If you have ever watched an action-packed movie, you have probably come across a police chase. Scenes include sirens tearing through the air as the lights flash and vehicles zoom through streets filled with cars driven by innocent bystanders on their way about their normal routines that are suddenly shattered by the intrusion of a high-speed chase. Although this is more common on a movie set than it is in real life, there are times that police do chase criminals that are attempting to get away from the scene of a crime. When someone gets killed during these chases, who is responsible?
Most police officers are trained in defensive and offensive specialized driving that includes how to handle a high-speed chase vehicle containing suspects. For that reason, most officers are granted limited immunity from damages such as death or personal injury resulting from a suspect vehicle collision during a suspect chase. Of course, the deciding factor can be the weather conditions, how long the chase occurs, and how much risk the general public is involved in during the chase. The suspect’s danger to the community must always be weighed into the police officer’s deciding factor before a chase will be instituted.
When a driver gets a driver’s license from a state, he or she is agreeing to follow the state laws, rules, and duty of care owed to other drivers on the road. If the reasonable standard of care owed by the suspect to others on the road is neglected during a high-speed chase, the suspect could be liable for the damages that result from his or her actions during the chase. The suspect would have to be reckless on the roadway, someone would have to die due to that recklessness and the suspect must show irresponsible behavior when driving during the chase.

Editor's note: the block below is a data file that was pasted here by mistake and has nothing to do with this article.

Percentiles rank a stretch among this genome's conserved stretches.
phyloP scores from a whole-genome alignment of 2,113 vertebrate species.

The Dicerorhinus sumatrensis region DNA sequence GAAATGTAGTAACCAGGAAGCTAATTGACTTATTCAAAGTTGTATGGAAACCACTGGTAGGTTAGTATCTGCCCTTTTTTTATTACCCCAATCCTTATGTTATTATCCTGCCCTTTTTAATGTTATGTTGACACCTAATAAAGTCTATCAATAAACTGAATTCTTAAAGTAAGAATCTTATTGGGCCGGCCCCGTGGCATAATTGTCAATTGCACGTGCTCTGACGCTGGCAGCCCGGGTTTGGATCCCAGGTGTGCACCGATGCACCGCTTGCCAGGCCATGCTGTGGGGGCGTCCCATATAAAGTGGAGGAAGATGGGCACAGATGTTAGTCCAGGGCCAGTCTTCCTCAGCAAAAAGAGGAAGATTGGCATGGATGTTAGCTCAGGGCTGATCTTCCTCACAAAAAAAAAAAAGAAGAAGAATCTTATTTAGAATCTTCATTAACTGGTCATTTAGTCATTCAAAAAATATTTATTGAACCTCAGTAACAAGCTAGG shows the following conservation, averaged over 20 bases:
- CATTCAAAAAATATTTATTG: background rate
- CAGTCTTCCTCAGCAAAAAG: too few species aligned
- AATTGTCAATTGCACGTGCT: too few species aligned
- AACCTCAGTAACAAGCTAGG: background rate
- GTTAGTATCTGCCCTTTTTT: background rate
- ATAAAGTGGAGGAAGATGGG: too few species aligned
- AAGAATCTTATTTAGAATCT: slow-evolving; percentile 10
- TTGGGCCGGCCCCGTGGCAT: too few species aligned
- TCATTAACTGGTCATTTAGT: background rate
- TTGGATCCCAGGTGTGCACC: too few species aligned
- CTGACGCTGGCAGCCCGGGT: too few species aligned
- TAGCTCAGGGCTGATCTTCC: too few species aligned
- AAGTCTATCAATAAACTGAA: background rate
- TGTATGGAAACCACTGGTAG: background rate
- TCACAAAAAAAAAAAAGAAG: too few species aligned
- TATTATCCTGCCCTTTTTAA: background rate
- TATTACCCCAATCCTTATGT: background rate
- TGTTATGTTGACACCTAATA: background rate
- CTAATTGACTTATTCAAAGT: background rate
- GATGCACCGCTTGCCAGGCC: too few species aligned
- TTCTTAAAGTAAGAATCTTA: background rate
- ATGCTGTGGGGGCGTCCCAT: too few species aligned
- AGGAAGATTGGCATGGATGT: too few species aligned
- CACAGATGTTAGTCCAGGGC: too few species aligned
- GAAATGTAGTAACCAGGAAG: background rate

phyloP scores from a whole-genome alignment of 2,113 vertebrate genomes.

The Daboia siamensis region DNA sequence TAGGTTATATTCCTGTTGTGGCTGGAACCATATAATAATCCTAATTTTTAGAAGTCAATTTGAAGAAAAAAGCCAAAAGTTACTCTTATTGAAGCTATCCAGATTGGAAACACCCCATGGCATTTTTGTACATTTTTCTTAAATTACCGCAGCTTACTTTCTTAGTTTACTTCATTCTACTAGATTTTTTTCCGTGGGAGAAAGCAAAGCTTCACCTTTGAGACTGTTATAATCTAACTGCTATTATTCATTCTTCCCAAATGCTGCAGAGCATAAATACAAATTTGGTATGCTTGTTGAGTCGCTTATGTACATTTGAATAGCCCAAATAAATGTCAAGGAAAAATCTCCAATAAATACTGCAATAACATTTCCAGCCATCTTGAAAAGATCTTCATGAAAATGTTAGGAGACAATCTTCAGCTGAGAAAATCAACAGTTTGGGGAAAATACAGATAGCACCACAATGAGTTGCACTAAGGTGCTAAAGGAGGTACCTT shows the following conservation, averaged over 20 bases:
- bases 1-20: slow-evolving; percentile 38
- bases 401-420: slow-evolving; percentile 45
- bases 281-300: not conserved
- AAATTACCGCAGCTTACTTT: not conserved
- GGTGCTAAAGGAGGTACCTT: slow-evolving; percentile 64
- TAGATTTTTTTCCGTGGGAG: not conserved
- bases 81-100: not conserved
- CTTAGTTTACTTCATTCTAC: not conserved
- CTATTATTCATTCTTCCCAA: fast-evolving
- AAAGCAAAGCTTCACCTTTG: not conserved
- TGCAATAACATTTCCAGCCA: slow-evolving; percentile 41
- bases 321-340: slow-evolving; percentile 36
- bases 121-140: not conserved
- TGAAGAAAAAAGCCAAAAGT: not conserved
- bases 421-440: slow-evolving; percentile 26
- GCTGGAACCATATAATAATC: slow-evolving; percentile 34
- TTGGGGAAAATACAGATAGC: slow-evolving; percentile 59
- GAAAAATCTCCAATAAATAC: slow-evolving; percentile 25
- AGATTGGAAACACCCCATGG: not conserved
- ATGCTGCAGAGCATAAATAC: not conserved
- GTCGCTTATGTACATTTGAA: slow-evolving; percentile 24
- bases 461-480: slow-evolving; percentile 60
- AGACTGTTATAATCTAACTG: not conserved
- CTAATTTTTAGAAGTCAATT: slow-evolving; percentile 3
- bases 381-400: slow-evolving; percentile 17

State and federal laws attempt to define the liability of deaths, injuries, and other issues resulting from high-speed chases involving suspects and police, but it is difficult because each situation can have extenuating circumstances. If someone you know dies during a high-speed chase with police, contact a personal injury lawyer and find out which laws apply to your particular claim.
A qualified and experienced lawyer can help you understand who has immunity from liability during a vehicle chase and the reasons for that immunity. An attorney, like a wrongful death lawyer in Fort Lauderdale, FL, can also help you understand if someone is liable for death through reckless action or inattention to duty of care.
Thank you to the expert lawyers at Needle & Ellenberg, P.A. for their insight into wrongful death cases and the law.